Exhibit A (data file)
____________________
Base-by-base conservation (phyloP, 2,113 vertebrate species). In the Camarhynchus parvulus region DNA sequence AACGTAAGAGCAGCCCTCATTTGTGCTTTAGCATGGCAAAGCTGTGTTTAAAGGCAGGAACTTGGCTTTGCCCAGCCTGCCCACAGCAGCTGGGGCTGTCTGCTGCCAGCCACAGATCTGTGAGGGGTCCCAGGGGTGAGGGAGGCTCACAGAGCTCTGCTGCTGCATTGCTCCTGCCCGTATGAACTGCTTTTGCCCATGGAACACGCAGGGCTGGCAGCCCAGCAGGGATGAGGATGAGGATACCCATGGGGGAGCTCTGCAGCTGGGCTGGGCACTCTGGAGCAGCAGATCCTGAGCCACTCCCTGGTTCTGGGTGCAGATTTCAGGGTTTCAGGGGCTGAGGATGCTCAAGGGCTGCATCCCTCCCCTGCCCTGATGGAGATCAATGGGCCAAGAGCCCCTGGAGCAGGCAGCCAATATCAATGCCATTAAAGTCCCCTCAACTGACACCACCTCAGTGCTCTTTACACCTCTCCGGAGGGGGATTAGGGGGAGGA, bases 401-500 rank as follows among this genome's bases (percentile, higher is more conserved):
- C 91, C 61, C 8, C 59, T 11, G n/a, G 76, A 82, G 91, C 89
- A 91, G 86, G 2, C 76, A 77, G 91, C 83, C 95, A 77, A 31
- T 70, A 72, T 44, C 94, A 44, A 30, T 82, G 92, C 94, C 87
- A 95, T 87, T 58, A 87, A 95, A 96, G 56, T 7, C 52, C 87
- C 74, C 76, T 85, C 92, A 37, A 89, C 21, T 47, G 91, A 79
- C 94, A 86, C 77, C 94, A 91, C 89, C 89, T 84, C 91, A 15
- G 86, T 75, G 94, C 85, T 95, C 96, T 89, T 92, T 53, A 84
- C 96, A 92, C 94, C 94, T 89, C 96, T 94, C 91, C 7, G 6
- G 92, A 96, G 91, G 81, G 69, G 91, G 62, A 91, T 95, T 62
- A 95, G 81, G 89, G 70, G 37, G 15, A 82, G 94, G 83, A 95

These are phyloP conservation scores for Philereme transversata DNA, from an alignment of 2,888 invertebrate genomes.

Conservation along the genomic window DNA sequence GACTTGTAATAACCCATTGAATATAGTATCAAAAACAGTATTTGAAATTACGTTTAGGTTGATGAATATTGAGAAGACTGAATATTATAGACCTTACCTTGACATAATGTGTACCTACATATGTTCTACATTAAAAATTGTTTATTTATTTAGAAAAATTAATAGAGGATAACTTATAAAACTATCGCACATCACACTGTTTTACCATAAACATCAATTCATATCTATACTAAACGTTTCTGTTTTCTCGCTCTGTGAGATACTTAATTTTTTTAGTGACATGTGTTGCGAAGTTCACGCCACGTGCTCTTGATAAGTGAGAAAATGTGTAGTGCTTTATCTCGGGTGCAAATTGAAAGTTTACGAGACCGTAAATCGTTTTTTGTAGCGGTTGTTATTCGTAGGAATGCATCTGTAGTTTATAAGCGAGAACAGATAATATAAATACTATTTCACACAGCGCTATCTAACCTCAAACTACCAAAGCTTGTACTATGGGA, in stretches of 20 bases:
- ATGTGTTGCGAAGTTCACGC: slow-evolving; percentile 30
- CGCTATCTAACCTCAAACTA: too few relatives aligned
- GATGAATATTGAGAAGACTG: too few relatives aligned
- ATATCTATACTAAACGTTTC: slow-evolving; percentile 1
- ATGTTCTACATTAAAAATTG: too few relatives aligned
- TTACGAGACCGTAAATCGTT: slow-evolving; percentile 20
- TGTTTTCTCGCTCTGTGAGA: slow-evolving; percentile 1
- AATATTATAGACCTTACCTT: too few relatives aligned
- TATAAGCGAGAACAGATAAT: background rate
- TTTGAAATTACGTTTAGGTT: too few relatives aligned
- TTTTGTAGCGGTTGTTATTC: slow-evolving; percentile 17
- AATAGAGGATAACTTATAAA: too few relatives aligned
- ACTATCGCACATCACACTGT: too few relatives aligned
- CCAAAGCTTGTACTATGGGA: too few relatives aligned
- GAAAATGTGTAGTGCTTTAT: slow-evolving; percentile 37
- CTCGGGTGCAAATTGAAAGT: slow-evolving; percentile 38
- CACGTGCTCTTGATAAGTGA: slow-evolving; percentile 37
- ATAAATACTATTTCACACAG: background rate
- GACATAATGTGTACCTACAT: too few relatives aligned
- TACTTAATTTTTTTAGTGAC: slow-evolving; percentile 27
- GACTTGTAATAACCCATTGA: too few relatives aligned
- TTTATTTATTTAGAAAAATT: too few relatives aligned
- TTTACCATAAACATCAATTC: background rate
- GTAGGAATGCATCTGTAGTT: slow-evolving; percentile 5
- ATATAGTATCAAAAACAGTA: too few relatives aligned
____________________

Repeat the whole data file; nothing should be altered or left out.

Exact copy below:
Base-by-base conservation (phyloP, 2,113 vertebrate species). In the Camarhynchus parvulus region DNA sequence AACGTAAGAGCAGCCCTCATTTGTGCTTTAGCATGGCAAAGCTGTGTTTAAAGGCAGGAACTTGGCTTTGCCCAGCCTGCCCACAGCAGCTGGGGCTGTCTGCTGCCAGCCACAGATCTGTGAGGGGTCCCAGGGGTGAGGGAGGCTCACAGAGCTCTGCTGCTGCATTGCTCCTGCCCGTATGAACTGCTTTTGCCCATGGAACACGCAGGGCTGGCAGCCCAGCAGGGATGAGGATGAGGATACCCATGGGGGAGCTCTGCAGCTGGGCTGGGCACTCTGGAGCAGCAGATCCTGAGCCACTCCCTGGTTCTGGGTGCAGATTTCAGGGTTTCAGGGGCTGAGGATGCTCAAGGGCTGCATCCCTCCCCTGCCCTGATGGAGATCAATGGGCCAAGAGCCCCTGGAGCAGGCAGCCAATATCAATGCCATTAAAGTCCCCTCAACTGACACCACCTCAGTGCTCTTTACACCTCTCCGGAGGGGGATTAGGGGGAGGA, bases 401-500 rank as follows among this genome's bases (percentile, higher is more conserved):
- C 91, C 61, C 8, C 59, T 11, G n/a, G 76, A 82, G 91, C 89
- A 91, G 86, G 2, C 76, A 77, G 91, C 83, C 95, A 77, A 31
- T 70, A 72, T 44, C 94, A 44, A 30, T 82, G 92, C 94, C 87
- A 95, T 87, T 58, A 87, A 95, A 96, G 56, T 7, C 52, C 87
- C 74, C 76, T 85, C 92, A 37, A 89, C 21, T 47, G 91, A 79
- C 94, A 86, C 77, C 94, A 91, C 89, C 89, T 84, C 91, A 15
- G 86, T 75, G 94, C 85, T 95, C 96, T 89, T 92, T 53, A 84
- C 96, A 92, C 94, C 94, T 89, C 96, T 94, C 91, C 7, G 6
- G 92, A 96, G 91, G 81, G 69, G 91, G 62, A 91, T 95, T 62
- A 95, G 81, G 89, G 70, G 37, G 15, A 82, G 94, G 83, A 95

These are phyloP conservation scores for Philereme transversata DNA, from an alignment of 2,888 invertebrate genomes.

Conservation along the genomic window DNA sequence GACTTGTAATAACCCATTGAATATAGTATCAAAAACAGTATTTGAAATTACGTTTAGGTTGATGAATATTGAGAAGACTGAATATTATAGACCTTACCTTGACATAATGTGTACCTACATATGTTCTACATTAAAAATTGTTTATTTATTTAGAAAAATTAATAGAGGATAACTTATAAAACTATCGCACATCACACTGTTTTACCATAAACATCAATTCATATCTATACTAAACGTTTCTGTTTTCTCGCTCTGTGAGATACTTAATTTTTTTAGTGACATGTGTTGCGAAGTTCACGCCACGTGCTCTTGATAAGTGAGAAAATGTGTAGTGCTTTATCTCGGGTGCAAATTGAAAGTTTACGAGACCGTAAATCGTTTTTTGTAGCGGTTGTTATTCGTAGGAATGCATCTGTAGTTTATAAGCGAGAACAGATAATATAAATACTATTTCACACAGCGCTATCTAACCTCAAACTACCAAAGCTTGTACTATGGGA, in stretches of 20 bases:
- ATGTGTTGCGAAGTTCACGC: slow-evolving; percentile 30
- CGCTATCTAACCTCAAACTA: too few relatives aligned
- GATGAATATTGAGAAGACTG: too few relatives aligned
- ATATCTATACTAAACGTTTC: slow-evolving; percentile 1
- ATGTTCTACATTAAAAATTG: too few relatives aligned
- TTACGAGACCGTAAATCGTT: slow-evolving; percentile 20
- TGTTTTCTCGCTCTGTGAGA: slow-evolving; percentile 1
- AATATTATAGACCTTACCTT: too few relatives aligned
- TATAAGCGAGAACAGATAAT: background rate
- TTTGAAATTACGTTTAGGTT: too few relatives aligned
- TTTTGTAGCGGTTGTTATTC: slow-evolving; percentile 17
- AATAGAGGATAACTTATAAA: too few relatives aligned
- ACTATCGCACATCACACTGT: too few relatives aligned
- CCAAAGCTTGTACTATGGGA: too few relatives aligned
- GAAAATGTGTAGTGCTTTAT: slow-evolving; percentile 37
- CTCGGGTGCAAATTGAAAGT: slow-evolving; percentile 38
- CACGTGCTCTTGATAAGTGA: slow-evolving; percentile 37
- ATAAATACTATTTCACACAG: background rate
- GACATAATGTGTACCTACAT: too few relatives aligned
- TACTTAATTTTTTTAGTGAC: slow-evolving; percentile 27
- GACTTGTAATAACCCATTGA: too few relatives aligned
- TTTATTTATTTAGAAAAATT: too few relatives aligned
- TTTACCATAAACATCAATTC: background rate
- GTAGGAATGCATCTGTAGTT: slow-evolving; percentile 5
- ATATAGTATCAAAAACAGTA: too few relatives aligned